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Updated at 10:36 pm on 1 February 2013
The minister now responsible for the problem-plagued teachers' pay system is not confident it can be fixed but says the Government remains committed to making Novopay work.
The $30 million payroll system developed by Australian company Talent2 has been plagued with thousands of errors since it was introduced in August 2012 with underpayments, overpayments or no payments at all to some teaching staff.
PHOTO: RADIO NEW ZEALAND
In a Cabinet reshuffle on 22 January, Steven Joyce was put in charge of Novopay and on Thursday announced a ministerial inquiry and a range of new initiatives aimed at fixing the problems, including a technical review.
Official papers released on Friday reveal that the Novopay system was meant to begin operating in 2010, but bugs and problems led to delays.
Mr Joyce said on Friday he is not hugely confident that the problems can be resolved, which is why contingency plans are being considered. However, he said the Government is still working on making Novopay work because that is the system it has.
"We're certainly working with them, we're prepared to put the resources in - largely because we are where we are. It would be unfair to say I'm massively confident, but I've certainly got to make the best of the situation that we're in."
The papers also reveal tension between the Ministry of Education and Talent2, but Mr Joyce said he thinks they still trust each another.
Prime Minister John Key admits the advice his ministers received over Novopay may not have been the best, but said on Friday that doesn't mean Novopay should be scrapped.
The documents show there were serious concerns with the development of the payroll system for at least the past few years, and when ministers signed off on it there were still major faults.
Mr Key said most large payroll systems have some warning bells attached to them.
"But in the end for all of that, we need to ensure that the system operates. It may, as the minister (Steven Joyce) I think has pointed out himself, would be not that easy just to go back to another system that's no longer there. And so in the end, maybe the best solution here is to work our way through what we've got."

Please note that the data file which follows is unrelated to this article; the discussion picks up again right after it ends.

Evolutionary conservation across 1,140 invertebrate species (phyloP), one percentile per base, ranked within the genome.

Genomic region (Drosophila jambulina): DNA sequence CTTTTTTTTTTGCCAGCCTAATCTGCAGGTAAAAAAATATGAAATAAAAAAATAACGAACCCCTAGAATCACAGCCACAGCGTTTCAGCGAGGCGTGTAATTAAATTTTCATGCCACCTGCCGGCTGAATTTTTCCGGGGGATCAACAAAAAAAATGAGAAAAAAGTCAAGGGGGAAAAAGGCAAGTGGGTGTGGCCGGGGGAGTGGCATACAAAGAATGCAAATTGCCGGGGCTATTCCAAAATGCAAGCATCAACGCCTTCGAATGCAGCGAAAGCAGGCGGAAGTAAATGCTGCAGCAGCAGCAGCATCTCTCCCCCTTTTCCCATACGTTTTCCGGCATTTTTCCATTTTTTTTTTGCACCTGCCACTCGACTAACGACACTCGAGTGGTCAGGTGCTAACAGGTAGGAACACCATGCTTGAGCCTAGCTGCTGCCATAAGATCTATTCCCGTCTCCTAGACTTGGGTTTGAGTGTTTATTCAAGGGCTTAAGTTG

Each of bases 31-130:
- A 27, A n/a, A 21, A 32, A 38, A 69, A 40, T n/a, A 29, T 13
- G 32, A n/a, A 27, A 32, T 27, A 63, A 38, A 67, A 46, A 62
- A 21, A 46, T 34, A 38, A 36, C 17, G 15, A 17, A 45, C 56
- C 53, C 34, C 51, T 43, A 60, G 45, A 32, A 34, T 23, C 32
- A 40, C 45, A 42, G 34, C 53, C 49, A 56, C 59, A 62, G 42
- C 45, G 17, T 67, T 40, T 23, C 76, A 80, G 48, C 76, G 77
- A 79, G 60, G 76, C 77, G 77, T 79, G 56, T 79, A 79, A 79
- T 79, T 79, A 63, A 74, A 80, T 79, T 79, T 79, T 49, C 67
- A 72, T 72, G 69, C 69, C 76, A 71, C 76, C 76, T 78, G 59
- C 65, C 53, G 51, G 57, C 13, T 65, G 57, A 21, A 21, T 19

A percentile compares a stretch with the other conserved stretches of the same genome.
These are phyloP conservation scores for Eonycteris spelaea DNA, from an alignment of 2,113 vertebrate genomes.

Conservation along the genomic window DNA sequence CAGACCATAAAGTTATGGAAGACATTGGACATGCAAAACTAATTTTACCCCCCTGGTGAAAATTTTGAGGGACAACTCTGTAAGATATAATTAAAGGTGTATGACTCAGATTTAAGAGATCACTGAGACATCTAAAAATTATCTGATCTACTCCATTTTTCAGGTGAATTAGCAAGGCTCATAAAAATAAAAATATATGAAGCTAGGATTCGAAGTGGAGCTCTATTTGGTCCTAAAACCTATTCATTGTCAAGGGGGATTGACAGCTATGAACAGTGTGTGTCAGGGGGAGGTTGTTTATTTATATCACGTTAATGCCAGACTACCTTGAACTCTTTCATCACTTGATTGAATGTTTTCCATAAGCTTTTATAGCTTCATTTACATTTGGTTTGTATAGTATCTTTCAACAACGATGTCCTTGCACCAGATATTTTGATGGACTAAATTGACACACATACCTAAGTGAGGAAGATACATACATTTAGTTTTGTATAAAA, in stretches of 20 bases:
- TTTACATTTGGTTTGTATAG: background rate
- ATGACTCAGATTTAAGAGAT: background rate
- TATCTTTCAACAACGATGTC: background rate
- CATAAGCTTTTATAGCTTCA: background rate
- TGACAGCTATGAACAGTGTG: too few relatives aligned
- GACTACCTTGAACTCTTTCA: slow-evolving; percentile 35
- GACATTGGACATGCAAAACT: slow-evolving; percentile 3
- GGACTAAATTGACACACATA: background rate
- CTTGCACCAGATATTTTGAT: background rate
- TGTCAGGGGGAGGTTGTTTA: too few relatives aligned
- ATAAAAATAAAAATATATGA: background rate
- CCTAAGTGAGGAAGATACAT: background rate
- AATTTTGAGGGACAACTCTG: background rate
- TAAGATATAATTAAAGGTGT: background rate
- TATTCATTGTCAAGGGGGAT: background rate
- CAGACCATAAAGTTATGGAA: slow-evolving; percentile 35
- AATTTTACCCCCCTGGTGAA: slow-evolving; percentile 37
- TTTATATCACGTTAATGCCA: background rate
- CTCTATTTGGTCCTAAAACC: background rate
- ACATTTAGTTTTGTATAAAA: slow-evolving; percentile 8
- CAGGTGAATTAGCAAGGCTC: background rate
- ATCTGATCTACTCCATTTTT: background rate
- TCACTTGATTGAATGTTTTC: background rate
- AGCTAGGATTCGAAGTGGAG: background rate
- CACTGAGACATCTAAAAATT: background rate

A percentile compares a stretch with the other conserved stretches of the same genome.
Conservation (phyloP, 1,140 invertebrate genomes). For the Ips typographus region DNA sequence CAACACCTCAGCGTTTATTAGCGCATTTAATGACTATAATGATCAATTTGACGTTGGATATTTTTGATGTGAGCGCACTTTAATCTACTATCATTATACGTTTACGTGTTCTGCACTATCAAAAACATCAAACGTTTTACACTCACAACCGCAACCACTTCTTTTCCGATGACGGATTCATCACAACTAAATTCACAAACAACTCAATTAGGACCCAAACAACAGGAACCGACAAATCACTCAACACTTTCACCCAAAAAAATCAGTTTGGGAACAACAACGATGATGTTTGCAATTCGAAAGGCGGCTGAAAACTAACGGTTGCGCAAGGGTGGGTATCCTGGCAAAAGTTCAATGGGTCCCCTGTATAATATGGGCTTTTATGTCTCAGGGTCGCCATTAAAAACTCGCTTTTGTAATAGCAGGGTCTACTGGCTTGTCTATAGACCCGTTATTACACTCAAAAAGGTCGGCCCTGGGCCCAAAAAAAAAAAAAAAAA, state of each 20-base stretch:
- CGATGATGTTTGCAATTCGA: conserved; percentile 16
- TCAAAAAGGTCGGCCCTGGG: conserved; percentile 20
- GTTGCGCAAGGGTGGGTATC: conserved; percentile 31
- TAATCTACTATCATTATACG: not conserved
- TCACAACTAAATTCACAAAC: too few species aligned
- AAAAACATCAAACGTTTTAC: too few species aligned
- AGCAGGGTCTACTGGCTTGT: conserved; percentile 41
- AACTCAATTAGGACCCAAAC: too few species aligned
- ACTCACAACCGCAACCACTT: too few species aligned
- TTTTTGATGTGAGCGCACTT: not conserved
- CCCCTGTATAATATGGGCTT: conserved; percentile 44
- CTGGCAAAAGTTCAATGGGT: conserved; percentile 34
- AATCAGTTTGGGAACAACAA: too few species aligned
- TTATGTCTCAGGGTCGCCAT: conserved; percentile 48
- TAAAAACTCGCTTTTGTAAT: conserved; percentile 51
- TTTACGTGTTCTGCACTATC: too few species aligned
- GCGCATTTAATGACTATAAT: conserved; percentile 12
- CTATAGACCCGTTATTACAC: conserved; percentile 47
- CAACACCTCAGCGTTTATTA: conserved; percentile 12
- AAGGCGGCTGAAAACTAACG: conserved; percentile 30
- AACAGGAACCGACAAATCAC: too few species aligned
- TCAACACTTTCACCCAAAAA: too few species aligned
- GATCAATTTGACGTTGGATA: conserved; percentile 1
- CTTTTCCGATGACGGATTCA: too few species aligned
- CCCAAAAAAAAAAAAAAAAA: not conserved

The Prime Minister said his confidence in Novopay is still shaky and is apprehensive about the latest teacher pay cycle next week.
The Green Party on Friday questioned what the Government and the Education Ministry were thinking when they approved Novopay. Education spokesperson Catherine Delahunty said both went into this debacle with their eyes wide open knowing full well the system's weaknesses and she can't understand why the ministry is sticking with it.
The official documents released on Friday show the Ministry of Education was demanding money back from Novopay as early as November 2012 for failing to meet contractual requirements.
They show there were serious concerns about Talent2 and its performance for at least the past few years and that Novopay failed to meet several deadlines and milestones in the lead-up to the system going live in September 2012.
In November last year, the ministry wrote to Talent2 informing the company it had not met key performance indicators in the contract, worth about $100 million over eight years.
The actual figures and specific breaches have been blacked out. But the letter says the ministry had paid the September invoice in full and wanted money paid back as a penalty for performance failures.
The papers show that the ministry was worried enough to explore getting out of its contract with Talent2 in April 2012 and confirm that there were more than 200 faults in the system in the weeks before Novopay went live.
Talent2 warned the ministry that if it declared there had been a breach of contract, that could derail the project because its parent company would have to make a disclosure to the markets.
The papers reveal that in 2011, Talent2 put pressure on the Ministry of Education to provide it with more money. The ministry balked, saying the contract was to deliver the project for the agreed price. However Steven Joyce, as Information Technology and Communications Minister, approved the extra funding.
The official documents show that the Government signed a contingency contract with former payroll provider Datacom in 2012 to provide back-up in the event that Novopay could not proceed.
The Education Ministry said it had to create a fall-back position with Datacom so it could step in and operate the system for up to five years if Novopay failed.
Also released are letters from the Education Ministry to Novopay expressing extreme disappointment about its performance and a lack of confidence in the company's ability to fix the problems this year.
It told Novopay it was appalled it had not acted to prevent staff being wrongly paid in the pay before Christmas.
Principals expect next week's pay cycle to be a complete train wreck that will prove that the Novopay system should be scrapped.
The Auckland Primary Principals' Association said Steven Joyce's announcement of the technical review brings a small glimmer of hope.
However, president Jill Corkin said next week's pay cycle will be the first of the year since all teachers have returned and preliminary reports already show major problems. She believed Novopay can't be fixed and needed to be scrapped.
The Secondary School Principals' Association says the debacle will go on for months rather than weeks.
President Patrick Walsh said the next pay is particularly complicated and is likely to be a complete mess. Mr Walsh wants the Government's inquiry to look at whether due diligence was carried out on Novopay provider Talent2.
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